Virginia for September 15th

missvirginia on Sep 13th 2009

As I was reading for this posting, I had something on my mind. In one of my other English classes, someone insinuated Whitman as just a gay old man. He said some more unsavory things towards my Whitman, and I immediately shot up my hand and said that I was in love with Whitman and did not take kindly to what he’d said.

Funny enough, in From Pent-up Aching Rivers (248), one of the first poems in the readings, I feel like there are so many allusions to bisexuality. Or maybe, not even bisexuality, just embracing all things sensual, intimate, and physical. Just on the fifth line, he mentions a phallus. Not to be “fifth grade” or anything, but hey! Phallic suggestion! Then he goes into the songs of “procreation, Singing the need of superb children and therein superb grown people” which reminded me of the physically obsessed Romans. It was a city-state obsessed with being the best physically, mentally, and seemingly always prepared for battle. Ironically enough, I’m sure Whitman’s rumored homosexuality was a battle for him, if he had ever been blatant about it.

The next line is “Singing the muscular urge and the blending”, which when I first read it, it seemed to be very cut and dry. The “muscular urge” is obvious phallic imagery and the blending is heterosexual intercourse. However, the more I thought about it, the more it seemed interchangeable. The muscular urge could be for both types of sex, because everyone (mostly…) orgasms which is a muscular urge/twitch/whatever. And the blending is describing the bodies creating that “superb child”. Even if the line is describing homosexual sex, blending could also describe the “two becoming one”-ness about sex.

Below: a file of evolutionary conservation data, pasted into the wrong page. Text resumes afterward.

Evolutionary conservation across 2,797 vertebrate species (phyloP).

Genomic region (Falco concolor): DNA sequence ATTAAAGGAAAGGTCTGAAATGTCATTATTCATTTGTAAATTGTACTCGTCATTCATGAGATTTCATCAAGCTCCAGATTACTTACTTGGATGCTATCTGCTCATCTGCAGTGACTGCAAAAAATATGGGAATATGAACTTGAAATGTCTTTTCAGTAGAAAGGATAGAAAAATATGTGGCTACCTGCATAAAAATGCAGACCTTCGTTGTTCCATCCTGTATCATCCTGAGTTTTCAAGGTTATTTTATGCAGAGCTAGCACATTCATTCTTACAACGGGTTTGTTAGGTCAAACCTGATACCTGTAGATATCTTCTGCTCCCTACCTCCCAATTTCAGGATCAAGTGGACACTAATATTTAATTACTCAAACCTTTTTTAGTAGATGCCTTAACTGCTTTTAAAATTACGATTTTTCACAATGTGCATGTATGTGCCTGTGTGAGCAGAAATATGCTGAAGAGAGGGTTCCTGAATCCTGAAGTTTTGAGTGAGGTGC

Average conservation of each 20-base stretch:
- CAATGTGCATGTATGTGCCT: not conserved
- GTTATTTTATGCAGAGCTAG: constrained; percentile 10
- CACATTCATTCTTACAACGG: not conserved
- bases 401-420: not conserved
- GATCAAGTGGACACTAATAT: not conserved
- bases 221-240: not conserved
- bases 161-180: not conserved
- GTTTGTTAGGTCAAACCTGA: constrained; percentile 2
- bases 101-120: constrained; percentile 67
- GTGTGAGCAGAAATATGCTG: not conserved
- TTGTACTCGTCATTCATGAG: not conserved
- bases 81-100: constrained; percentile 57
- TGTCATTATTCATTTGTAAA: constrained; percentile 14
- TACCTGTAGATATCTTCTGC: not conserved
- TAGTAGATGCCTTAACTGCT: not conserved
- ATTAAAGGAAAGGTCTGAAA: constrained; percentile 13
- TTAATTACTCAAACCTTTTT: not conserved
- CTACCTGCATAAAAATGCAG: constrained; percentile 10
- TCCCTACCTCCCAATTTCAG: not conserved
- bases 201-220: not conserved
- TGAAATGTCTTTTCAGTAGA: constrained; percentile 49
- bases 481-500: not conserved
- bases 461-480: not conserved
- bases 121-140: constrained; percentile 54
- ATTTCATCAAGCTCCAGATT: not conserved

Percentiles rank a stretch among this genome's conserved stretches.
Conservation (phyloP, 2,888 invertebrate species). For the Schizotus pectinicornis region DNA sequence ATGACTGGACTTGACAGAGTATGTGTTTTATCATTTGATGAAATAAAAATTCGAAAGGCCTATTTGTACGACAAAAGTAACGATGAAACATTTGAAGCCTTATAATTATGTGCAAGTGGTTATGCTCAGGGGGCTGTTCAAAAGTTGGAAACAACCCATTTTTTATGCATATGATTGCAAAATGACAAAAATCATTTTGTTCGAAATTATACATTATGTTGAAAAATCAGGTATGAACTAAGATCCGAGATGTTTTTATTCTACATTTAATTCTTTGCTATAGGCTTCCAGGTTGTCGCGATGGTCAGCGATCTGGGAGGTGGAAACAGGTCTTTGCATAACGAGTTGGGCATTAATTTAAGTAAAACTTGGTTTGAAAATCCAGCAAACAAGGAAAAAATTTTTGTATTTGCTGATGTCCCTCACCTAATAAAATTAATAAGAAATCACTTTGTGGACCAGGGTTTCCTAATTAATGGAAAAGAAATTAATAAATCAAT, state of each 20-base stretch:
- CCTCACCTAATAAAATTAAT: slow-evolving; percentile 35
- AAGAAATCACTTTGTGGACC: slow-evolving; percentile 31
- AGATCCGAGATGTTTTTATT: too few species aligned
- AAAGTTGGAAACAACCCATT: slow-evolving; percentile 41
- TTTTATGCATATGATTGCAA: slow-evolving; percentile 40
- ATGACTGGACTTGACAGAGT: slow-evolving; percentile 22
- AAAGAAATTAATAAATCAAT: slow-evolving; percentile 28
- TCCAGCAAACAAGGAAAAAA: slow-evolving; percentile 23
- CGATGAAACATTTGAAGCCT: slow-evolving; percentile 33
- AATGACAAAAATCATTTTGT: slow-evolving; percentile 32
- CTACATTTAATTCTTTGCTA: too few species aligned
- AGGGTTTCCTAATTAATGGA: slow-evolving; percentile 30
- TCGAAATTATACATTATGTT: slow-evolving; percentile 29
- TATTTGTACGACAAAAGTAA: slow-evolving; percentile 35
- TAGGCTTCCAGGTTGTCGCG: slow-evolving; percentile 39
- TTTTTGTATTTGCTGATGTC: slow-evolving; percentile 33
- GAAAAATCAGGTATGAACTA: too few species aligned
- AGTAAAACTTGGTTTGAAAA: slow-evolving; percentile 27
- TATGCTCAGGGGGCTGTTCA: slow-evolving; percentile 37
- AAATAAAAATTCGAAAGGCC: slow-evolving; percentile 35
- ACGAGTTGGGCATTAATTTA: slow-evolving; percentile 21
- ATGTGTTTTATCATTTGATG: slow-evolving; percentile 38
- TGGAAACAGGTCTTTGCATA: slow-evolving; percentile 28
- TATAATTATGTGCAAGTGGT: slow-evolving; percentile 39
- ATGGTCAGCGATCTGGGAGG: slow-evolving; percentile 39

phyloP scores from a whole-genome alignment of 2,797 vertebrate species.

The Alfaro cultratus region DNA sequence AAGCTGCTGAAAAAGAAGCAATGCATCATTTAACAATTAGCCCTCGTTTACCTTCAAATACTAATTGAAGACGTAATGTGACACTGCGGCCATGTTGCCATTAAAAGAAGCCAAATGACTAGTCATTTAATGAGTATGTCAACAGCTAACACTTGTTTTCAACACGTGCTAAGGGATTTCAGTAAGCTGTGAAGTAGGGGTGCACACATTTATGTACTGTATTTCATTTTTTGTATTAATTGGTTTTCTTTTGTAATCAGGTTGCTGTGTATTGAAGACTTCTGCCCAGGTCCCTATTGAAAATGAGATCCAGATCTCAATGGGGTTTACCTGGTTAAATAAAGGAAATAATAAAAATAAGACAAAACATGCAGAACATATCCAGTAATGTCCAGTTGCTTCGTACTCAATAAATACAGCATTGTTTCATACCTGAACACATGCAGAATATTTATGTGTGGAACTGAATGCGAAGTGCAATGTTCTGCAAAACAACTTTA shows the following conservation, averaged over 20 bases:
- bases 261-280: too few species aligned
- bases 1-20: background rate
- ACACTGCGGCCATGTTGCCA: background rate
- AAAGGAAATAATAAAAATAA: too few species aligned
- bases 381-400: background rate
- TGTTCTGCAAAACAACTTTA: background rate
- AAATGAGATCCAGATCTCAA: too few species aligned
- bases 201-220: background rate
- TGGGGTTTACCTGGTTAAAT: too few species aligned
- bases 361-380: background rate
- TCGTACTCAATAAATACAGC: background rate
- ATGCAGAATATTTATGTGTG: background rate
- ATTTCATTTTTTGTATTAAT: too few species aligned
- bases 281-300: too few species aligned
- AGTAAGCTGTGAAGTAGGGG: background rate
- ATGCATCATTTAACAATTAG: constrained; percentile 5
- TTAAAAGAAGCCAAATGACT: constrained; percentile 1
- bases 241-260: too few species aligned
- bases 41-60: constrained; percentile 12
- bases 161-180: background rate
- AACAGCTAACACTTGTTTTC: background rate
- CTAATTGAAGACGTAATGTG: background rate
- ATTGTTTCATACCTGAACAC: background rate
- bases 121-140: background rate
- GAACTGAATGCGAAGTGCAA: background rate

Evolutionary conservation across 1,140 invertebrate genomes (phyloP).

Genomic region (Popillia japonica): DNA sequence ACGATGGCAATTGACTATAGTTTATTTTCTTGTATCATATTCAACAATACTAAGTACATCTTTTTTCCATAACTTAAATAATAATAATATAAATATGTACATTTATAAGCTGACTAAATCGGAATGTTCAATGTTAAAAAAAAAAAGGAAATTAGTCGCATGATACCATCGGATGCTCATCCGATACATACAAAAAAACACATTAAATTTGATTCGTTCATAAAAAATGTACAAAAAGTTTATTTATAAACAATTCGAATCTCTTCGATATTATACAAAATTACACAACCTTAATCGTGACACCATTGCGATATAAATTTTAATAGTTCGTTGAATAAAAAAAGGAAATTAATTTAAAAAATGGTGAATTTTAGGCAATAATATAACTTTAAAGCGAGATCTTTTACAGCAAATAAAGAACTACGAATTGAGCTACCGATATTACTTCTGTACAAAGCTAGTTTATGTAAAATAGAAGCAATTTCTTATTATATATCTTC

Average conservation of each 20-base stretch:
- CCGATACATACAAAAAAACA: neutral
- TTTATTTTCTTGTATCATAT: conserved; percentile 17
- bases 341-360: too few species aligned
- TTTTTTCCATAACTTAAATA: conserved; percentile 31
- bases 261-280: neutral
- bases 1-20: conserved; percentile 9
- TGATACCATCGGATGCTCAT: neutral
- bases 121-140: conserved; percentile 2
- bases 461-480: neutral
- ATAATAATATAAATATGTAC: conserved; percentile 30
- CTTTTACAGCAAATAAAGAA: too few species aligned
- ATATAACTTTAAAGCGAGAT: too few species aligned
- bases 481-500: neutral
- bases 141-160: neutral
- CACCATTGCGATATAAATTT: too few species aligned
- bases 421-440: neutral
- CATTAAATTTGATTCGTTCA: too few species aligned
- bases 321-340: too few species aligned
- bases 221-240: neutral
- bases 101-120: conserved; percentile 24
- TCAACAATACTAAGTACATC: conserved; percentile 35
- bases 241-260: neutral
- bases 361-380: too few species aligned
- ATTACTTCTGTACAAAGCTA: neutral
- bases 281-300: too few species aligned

Later on, after the swimmer lines, he lists “the mystic derliria, the madness amorous, and the utter abandonment”. I started thinking, is that the cycle for sex or relationships? I’m thinking it’s both–there is the initial attraction, the infatuation and “lust/love at first sight” ordeal. If we were to look at this from a relationship point of view, then there’s the content, “I love you, you love me, we can make this work forever” stage. Lastly, cue the jaws music…there’s the “utter abandonment”, the breakup. In sex, there’s the initial arousal that is called mystic deliria (catchy), then the main course…the madness amorous…and then the climax/refractory period where the feelings of abandonment can come in to play.

Whitman was pretty much exalting and proclaiming love. Love in armies (i.e. I Sing the Body Electric), love for women (i.e. A Woman Waits for Me), love in friendships with the same sex (i.e. Out of the Rolling Ocean the Crowd). In the words of Whitman himself, “Have you ever loved the body of a woman? Have you ever loved the body of a man? Do you not see that these are exactly the same to all in all nations and times all over the earth?” I think Whitman wanted people to be able to look past the body, to look within the person.

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5 Responses to “Virginia for September 15th”